Glassy water landings are one of the most important techniques a seaplane pilot learns. Picture a lake with no waves or ripples. With no wind or disturbance, it’s like a mirror, and landing on a mirror gives the pilot no cues about descent rate or depth perception. Many pilots have misjudged their height above the glassy water, but the technique for landing is simple and tricky at the same time—establish a 200 to 300 fpm rate of descent, look ahead, and the water will come to you. The same technique is used by ski pilots who have no definition between gray sky and white snow. I’ve learned a lot from flying floats: technique, skill and the patience of a 200 fpm descent.
I asked Steve McCaughey, the executive director of the Seaplane Pilot’s Association (www.seaplanes.org/spa) for his thoughts about flying floats. He said, “There are many parallels between flying a seaplane and a taildragger. A tailwheel-current pilot will always make the transition to flying floatplanes faster than a non-tailwheel pilot. A glassy water landing is very similar to a wheel landing, and a rough water landing is very similar to a soft field landing. The same holds true for rough water takeoffs, they are very similar to a soft field takeoff.”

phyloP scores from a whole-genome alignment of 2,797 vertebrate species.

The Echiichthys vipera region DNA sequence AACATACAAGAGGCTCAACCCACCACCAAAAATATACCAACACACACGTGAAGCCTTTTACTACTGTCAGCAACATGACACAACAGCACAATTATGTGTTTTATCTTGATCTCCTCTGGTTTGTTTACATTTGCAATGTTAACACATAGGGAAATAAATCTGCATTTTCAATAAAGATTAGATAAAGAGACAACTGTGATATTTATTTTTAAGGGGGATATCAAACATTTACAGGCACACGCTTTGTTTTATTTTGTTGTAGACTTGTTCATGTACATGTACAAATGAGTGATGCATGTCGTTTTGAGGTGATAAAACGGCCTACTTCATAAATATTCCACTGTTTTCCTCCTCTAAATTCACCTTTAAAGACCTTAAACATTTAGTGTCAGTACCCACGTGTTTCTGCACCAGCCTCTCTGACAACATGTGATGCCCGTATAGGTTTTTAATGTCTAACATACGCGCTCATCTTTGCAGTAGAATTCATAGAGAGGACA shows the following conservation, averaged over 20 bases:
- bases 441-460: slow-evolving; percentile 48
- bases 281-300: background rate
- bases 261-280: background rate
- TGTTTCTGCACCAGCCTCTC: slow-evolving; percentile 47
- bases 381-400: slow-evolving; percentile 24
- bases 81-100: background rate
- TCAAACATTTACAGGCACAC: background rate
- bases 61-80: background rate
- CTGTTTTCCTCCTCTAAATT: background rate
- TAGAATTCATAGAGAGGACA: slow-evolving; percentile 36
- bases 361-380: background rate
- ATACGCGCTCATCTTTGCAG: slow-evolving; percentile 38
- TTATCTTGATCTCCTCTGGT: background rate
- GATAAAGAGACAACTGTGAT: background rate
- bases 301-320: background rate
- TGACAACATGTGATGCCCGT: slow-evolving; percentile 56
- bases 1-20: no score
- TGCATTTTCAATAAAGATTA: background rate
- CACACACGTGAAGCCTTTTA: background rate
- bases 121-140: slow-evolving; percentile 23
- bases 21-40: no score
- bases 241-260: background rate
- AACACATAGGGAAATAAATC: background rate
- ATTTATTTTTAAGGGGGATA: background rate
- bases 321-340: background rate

I use this technique all the time flying taildraggers. Close to the ground, when I can’t see over the nose of my airplane and I’m using peripheral vision, I slow my descent rate until I can squeak it on. When you have enough runway, you can do it in any airplane. It’s sort of like cheating because you’re guaranteed a grease-job landing! Good seaplane pilots have to develop finesse, and it pays off in any other flying they do.